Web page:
Murdoch University Research Repository

Welcome to the Murdoch University Research Repository

The Murdoch University Research Repository is an open access digital collection of research
created by Murdoch University staff, researchers and postgraduate students.

Learn more

Enhanced expression of genes related to xenobiotic metabolism in the skin of patients with atopic dermatitis but not with ichthyosis vulgaris

Blunder, S., Kõks, S., Kõks, G., Reimann, E., Hackl, H., Gruber, R., Moosbrugger-Martinz, V., Schmuth, M. and Dubrac, S. (2018) Enhanced expression of genes related to xenobiotic metabolism in the skin of patients with atopic dermatitis but not with ichthyosis vulgaris. Journal of Investigative Dermatology, 138 (1). pp. 98-108.

[img]
Preview
PDF - Published Version
Download (2MB) | Preview
Free to read: https://doi.org/10.1016/j.jid.2017.08.036
*No subscription required

Abstract

Previous transcriptome analyses underscored the importance of immunological and skin barrier abnormalities in atopic dermatitis (AD). We sought to identify pathogenic pathways involved in AD by comparing the transcriptomes of AD patients stratified for filaggrin (FLG)-null mutations to those of both healthy donors and patients with ichthyosis vulgaris. We applied RNA sequencing to analyze the whole transcriptome of nonlesional skin. We found that 607 genes (476 up-regulated and 131 down-regulated by >2-fold) and 193 genes (172 up-regulated and 21 down-regulated by >2-fold) were differentially expressed when all AD or ichthyosis vulgaris patients were compared with healthy donors, respectively. Expression of genes involved in RNA/protein turnover and adenosine triphosphate synthesis, as well as genes involved in cell death, response to oxidative stress, DNA damage/repair, and autophagy, were significantly enriched in AD skin and, to a lesser extent, in ichthyosis vulgaris skin. FLG-null mutations appear to hardly interfere with current observations. Genes related to xenobiotic metabolism were up-regulated in AD skin only, as were genes related to arachidonic, linoleic, and α-linolenic acid metabolism. Thus, this work newly links AD pathogenesis to aberrant expression of genes related to xenobiotic metabolism.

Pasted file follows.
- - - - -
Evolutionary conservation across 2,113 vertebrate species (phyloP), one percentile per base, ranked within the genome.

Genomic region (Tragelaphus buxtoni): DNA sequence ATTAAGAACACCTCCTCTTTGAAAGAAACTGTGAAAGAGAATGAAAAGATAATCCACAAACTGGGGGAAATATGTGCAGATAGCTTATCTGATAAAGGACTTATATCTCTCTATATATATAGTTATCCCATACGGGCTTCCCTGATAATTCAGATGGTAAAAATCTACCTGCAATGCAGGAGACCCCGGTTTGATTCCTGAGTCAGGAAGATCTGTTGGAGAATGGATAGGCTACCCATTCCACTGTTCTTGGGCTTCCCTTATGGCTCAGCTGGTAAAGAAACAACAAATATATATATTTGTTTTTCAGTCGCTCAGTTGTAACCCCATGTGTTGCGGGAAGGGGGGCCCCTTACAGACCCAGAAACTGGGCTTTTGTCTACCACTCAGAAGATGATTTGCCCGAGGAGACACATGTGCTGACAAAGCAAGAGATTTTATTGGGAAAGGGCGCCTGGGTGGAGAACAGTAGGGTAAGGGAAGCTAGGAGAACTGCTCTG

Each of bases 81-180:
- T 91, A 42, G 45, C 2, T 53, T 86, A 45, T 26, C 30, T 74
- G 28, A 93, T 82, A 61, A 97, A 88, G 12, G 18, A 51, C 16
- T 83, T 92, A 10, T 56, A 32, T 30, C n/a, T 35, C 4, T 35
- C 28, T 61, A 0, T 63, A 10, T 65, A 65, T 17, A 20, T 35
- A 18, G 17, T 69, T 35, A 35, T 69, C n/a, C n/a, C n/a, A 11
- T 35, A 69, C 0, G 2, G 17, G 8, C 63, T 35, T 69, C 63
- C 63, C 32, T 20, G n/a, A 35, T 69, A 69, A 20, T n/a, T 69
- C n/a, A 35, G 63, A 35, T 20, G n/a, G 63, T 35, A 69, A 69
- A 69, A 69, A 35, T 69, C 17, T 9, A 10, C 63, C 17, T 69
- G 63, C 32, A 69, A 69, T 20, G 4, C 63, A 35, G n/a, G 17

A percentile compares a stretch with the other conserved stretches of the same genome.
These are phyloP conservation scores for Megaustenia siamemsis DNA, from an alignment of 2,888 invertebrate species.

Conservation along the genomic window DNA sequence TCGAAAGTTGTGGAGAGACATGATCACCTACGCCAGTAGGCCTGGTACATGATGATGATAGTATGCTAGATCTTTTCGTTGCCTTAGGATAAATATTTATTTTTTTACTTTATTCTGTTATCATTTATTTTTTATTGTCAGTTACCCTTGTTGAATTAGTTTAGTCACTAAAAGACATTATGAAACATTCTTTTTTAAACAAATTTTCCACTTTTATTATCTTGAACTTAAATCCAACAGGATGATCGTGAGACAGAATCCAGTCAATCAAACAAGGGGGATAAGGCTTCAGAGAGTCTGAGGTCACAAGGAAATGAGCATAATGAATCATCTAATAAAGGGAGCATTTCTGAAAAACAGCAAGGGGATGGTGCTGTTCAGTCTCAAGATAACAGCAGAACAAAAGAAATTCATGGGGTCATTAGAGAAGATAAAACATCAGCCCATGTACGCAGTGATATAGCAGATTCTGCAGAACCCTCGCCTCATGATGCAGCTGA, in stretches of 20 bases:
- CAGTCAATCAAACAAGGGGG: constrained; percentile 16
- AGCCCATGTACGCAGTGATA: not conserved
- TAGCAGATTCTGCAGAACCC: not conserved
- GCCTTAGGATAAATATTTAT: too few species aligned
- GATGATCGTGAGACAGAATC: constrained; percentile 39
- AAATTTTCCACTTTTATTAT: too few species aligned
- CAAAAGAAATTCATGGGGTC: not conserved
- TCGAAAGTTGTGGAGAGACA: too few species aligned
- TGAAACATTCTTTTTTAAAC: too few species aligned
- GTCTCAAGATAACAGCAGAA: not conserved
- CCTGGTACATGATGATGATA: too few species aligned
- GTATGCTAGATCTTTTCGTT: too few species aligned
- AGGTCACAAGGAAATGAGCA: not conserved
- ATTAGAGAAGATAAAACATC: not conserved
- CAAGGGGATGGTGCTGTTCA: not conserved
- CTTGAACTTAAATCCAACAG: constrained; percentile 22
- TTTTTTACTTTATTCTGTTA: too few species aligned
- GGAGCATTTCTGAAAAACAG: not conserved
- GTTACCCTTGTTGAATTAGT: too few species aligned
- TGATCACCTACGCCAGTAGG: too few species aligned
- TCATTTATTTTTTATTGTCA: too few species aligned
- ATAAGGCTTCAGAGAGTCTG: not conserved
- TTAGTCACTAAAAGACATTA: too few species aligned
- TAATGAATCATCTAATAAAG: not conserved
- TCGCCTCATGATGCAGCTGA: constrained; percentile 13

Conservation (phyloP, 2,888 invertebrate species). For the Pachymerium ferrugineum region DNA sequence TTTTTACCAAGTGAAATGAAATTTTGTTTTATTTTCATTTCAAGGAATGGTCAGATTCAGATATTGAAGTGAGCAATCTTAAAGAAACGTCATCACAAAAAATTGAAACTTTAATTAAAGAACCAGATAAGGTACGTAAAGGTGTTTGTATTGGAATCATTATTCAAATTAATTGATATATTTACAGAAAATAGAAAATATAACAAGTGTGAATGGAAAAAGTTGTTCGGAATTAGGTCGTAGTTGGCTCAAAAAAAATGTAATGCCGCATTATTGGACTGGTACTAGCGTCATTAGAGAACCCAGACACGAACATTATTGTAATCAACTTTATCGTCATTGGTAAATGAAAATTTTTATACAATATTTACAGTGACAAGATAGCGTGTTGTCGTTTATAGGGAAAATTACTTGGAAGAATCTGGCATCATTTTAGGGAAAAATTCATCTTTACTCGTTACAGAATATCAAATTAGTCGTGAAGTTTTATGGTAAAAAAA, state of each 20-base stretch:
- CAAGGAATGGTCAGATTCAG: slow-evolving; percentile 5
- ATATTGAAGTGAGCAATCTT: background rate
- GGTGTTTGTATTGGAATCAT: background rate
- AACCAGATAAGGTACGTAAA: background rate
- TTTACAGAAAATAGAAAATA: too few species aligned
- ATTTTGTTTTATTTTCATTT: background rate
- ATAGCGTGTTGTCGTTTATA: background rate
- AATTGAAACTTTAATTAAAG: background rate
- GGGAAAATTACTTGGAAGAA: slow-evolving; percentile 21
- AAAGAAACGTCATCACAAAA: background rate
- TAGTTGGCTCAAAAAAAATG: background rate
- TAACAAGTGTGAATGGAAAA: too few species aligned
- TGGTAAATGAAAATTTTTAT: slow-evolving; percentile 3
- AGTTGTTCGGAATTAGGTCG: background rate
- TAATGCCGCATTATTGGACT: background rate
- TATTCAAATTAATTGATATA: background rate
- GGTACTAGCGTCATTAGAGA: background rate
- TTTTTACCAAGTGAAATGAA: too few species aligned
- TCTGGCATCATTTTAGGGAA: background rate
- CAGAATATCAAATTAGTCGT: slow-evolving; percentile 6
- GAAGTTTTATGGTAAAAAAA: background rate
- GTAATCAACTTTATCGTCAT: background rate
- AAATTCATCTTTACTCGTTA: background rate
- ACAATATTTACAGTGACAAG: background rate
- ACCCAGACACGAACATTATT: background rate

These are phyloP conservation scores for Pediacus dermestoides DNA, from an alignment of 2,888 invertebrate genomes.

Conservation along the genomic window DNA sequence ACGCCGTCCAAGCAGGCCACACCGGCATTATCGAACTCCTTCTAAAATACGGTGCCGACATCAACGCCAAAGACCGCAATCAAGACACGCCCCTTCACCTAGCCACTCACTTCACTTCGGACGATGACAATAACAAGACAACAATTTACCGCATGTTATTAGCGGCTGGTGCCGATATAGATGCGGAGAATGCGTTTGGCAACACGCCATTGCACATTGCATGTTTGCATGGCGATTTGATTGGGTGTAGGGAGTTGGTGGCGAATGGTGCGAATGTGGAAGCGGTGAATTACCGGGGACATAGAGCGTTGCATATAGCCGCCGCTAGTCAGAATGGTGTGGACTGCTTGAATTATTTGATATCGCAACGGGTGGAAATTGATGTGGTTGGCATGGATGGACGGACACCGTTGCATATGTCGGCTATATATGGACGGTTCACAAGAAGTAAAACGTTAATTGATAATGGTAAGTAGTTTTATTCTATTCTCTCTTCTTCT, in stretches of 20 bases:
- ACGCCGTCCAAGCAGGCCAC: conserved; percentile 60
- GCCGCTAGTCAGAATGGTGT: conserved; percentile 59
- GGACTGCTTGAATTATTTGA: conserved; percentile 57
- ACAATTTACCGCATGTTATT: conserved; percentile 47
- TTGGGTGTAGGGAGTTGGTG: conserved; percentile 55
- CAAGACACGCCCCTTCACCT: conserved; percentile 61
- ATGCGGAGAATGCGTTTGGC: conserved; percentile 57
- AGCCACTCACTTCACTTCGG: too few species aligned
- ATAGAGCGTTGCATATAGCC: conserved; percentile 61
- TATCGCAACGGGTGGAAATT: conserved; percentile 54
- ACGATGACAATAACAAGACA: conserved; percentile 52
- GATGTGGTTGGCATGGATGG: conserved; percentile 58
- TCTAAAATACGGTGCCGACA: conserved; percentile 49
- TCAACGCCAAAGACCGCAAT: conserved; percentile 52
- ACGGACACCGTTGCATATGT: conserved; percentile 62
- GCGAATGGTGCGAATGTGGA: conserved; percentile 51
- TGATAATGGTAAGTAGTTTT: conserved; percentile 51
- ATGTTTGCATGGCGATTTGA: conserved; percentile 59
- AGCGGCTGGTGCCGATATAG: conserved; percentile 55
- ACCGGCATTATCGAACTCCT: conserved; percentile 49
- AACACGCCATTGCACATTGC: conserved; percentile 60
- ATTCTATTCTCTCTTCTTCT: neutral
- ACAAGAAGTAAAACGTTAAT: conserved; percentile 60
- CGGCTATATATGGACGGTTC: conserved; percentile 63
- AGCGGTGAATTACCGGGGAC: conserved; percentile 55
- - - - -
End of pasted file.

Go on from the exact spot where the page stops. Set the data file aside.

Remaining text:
Item Type: Journal Article
Publisher: Elsevier, Inc. on behalf of the Society for Investigative Dermatology.
Copyright: © 2017 The Authors.
URI: http://researchrepository.murdoch.edu.au/id/eprint/51085
Item Control Page Item Control Page

Downloads

Downloads per month over past year